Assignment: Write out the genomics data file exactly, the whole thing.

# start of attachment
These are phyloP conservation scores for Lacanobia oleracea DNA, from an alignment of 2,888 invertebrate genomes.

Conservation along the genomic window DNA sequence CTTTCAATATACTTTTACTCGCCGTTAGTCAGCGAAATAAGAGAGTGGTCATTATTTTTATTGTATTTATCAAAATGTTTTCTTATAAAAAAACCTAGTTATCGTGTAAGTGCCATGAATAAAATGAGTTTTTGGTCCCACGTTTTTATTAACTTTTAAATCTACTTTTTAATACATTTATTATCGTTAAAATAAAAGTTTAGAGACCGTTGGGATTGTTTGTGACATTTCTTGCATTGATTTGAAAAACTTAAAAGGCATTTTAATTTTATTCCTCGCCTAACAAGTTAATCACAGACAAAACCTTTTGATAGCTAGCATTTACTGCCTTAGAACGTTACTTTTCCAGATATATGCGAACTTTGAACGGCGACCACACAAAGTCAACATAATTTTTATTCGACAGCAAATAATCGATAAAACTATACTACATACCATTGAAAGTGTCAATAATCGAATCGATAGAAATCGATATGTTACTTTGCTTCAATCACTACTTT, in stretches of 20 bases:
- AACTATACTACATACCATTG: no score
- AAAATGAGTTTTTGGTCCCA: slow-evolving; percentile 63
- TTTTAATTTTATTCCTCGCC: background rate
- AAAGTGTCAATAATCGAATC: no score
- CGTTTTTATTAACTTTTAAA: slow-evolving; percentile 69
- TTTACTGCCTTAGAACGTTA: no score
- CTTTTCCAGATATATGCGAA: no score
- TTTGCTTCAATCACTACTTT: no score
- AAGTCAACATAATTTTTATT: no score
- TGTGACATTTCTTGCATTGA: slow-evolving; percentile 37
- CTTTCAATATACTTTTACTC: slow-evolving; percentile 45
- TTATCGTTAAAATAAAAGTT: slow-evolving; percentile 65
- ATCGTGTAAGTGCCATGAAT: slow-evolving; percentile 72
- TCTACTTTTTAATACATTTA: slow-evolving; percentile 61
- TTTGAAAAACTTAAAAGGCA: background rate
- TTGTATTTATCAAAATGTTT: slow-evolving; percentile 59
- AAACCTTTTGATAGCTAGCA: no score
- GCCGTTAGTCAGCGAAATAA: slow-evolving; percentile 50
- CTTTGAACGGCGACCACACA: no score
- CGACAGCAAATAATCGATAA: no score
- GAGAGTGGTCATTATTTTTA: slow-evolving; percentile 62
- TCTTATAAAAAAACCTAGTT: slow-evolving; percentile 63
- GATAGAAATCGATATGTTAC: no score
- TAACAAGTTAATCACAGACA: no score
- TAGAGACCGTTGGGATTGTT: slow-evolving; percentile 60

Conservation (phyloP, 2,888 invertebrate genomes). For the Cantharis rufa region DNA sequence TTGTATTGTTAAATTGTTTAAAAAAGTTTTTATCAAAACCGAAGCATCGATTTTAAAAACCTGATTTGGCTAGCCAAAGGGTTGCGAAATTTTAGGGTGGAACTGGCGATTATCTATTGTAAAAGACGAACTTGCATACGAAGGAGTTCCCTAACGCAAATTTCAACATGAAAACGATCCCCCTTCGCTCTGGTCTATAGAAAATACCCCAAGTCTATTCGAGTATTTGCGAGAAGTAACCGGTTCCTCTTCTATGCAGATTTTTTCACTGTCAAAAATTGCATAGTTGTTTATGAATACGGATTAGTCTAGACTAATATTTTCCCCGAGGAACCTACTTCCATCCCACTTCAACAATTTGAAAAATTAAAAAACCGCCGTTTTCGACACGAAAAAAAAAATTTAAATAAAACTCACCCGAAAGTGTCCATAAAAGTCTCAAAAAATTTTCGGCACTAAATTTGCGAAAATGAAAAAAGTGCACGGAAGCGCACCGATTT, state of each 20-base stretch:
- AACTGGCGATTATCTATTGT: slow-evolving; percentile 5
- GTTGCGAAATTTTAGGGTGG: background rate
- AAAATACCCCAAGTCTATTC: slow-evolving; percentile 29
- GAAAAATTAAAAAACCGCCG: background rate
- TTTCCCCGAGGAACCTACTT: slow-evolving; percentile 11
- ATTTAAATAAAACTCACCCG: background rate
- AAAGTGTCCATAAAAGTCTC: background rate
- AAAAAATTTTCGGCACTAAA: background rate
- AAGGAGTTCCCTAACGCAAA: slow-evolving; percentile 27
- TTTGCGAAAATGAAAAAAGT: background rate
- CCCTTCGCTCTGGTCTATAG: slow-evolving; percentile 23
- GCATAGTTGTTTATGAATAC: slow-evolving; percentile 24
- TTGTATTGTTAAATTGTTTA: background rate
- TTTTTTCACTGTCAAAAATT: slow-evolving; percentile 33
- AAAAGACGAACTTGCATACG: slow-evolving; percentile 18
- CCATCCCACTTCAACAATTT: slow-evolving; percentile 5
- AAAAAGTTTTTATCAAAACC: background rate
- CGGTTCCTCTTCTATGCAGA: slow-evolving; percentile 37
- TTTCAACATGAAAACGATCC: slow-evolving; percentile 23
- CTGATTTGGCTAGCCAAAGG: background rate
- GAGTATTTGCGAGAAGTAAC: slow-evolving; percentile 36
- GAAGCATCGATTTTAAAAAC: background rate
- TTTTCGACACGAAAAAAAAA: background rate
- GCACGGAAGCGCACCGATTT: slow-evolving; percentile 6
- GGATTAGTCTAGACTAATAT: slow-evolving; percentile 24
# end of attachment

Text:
These are phyloP conservation scores for Lacanobia oleracea DNA, from an alignment of 2,888 invertebrate genomes.

Conservation along the genomic window DNA sequence CTTTCAATATACTTTTACTCGCCGTTAGTCAGCGAAATAAGAGAGTGGTCATTATTTTTATTGTATTTATCAAAATGTTTTCTTATAAAAAAACCTAGTTATCGTGTAAGTGCCATGAATAAAATGAGTTTTTGGTCCCACGTTTTTATTAACTTTTAAATCTACTTTTTAATACATTTATTATCGTTAAAATAAAAGTTTAGAGACCGTTGGGATTGTTTGTGACATTTCTTGCATTGATTTGAAAAACTTAAAAGGCATTTTAATTTTATTCCTCGCCTAACAAGTTAATCACAGACAAAACCTTTTGATAGCTAGCATTTACTGCCTTAGAACGTTACTTTTCCAGATATATGCGAACTTTGAACGGCGACCACACAAAGTCAACATAATTTTTATTCGACAGCAAATAATCGATAAAACTATACTACATACCATTGAAAGTGTCAATAATCGAATCGATAGAAATCGATATGTTACTTTGCTTCAATCACTACTTT, in stretches of 20 bases:
- AACTATACTACATACCATTG: no score
- AAAATGAGTTTTTGGTCCCA: slow-evolving; percentile 63
- TTTTAATTTTATTCCTCGCC: background rate
- AAAGTGTCAATAATCGAATC: no score
- CGTTTTTATTAACTTTTAAA: slow-evolving; percentile 69
- TTTACTGCCTTAGAACGTTA: no score
- CTTTTCCAGATATATGCGAA: no score
- TTTGCTTCAATCACTACTTT: no score
- AAGTCAACATAATTTTTATT: no score
- TGTGACATTTCTTGCATTGA: slow-evolving; percentile 37
- CTTTCAATATACTTTTACTC: slow-evolving; percentile 45
- TTATCGTTAAAATAAAAGTT: slow-evolving; percentile 65
- ATCGTGTAAGTGCCATGAAT: slow-evolving; percentile 72
- TCTACTTTTTAATACATTTA: slow-evolving; percentile 61
- TTTGAAAAACTTAAAAGGCA: background rate
- TTGTATTTATCAAAATGTTT: slow-evolving; percentile 59
- AAACCTTTTGATAGCTAGCA: no score
- GCCGTTAGTCAGCGAAATAA: slow-evolving; percentile 50
- CTTTGAACGGCGACCACACA: no score
- CGACAGCAAATAATCGATAA: no score
- GAGAGTGGTCATTATTTTTA: slow-evolving; percentile 62
- TCTTATAAAAAAACCTAGTT: slow-evolving; percentile 63
- GATAGAAATCGATATGTTAC: no score
- TAACAAGTTAATCACAGACA: no score
- TAGAGACCGTTGGGATTGTT: slow-evolving; percentile 60

Conservation (phyloP, 2,888 invertebrate genomes). For the Cantharis rufa region DNA sequence TTGTATTGTTAAATTGTTTAAAAAAGTTTTTATCAAAACCGAAGCATCGATTTTAAAAACCTGATTTGGCTAGCCAAAGGGTTGCGAAATTTTAGGGTGGAACTGGCGATTATCTATTGTAAAAGACGAACTTGCATACGAAGGAGTTCCCTAACGCAAATTTCAACATGAAAACGATCCCCCTTCGCTCTGGTCTATAGAAAATACCCCAAGTCTATTCGAGTATTTGCGAGAAGTAACCGGTTCCTCTTCTATGCAGATTTTTTCACTGTCAAAAATTGCATAGTTGTTTATGAATACGGATTAGTCTAGACTAATATTTTCCCCGAGGAACCTACTTCCATCCCACTTCAACAATTTGAAAAATTAAAAAACCGCCGTTTTCGACACGAAAAAAAAAATTTAAATAAAACTCACCCGAAAGTGTCCATAAAAGTCTCAAAAAATTTTCGGCACTAAATTTGCGAAAATGAAAAAAGTGCACGGAAGCGCACCGATTT, state of each 20-base stretch:
- AACTGGCGATTATCTATTGT: slow-evolving; percentile 5
- GTTGCGAAATTTTAGGGTGG: background rate
- AAAATACCCCAAGTCTATTC: slow-evolving; percentile 29
- GAAAAATTAAAAAACCGCCG: background rate
- TTTCCCCGAGGAACCTACTT: slow-evolving; percentile 11
- ATTTAAATAAAACTCACCCG: background rate
- AAAGTGTCCATAAAAGTCTC: background rate
- AAAAAATTTTCGGCACTAAA: background rate
- AAGGAGTTCCCTAACGCAAA: slow-evolving; percentile 27
- TTTGCGAAAATGAAAAAAGT: background rate
- CCCTTCGCTCTGGTCTATAG: slow-evolving; percentile 23
- GCATAGTTGTTTATGAATAC: slow-evolving; percentile 24
- TTGTATTGTTAAATTGTTTA: background rate
- TTTTTTCACTGTCAAAAATT: slow-evolving; percentile 33
- AAAAGACGAACTTGCATACG: slow-evolving; percentile 18
- CCATCCCACTTCAACAATTT: slow-evolving; percentile 5
- AAAAAGTTTTTATCAAAACC: background rate
- CGGTTCCTCTTCTATGCAGA: slow-evolving; percentile 37
- TTTCAACATGAAAACGATCC: slow-evolving; percentile 23
- CTGATTTGGCTAGCCAAAGG: background rate
- GAGTATTTGCGAGAAGTAAC: slow-evolving; percentile 36
- GAAGCATCGATTTTAAAAAC: background rate
- TTTTCGACACGAAAAAAAAA: background rate
- GCACGGAAGCGCACCGATTT: slow-evolving; percentile 6
- GGATTAGTCTAGACTAATAT: slow-evolving; percentile 24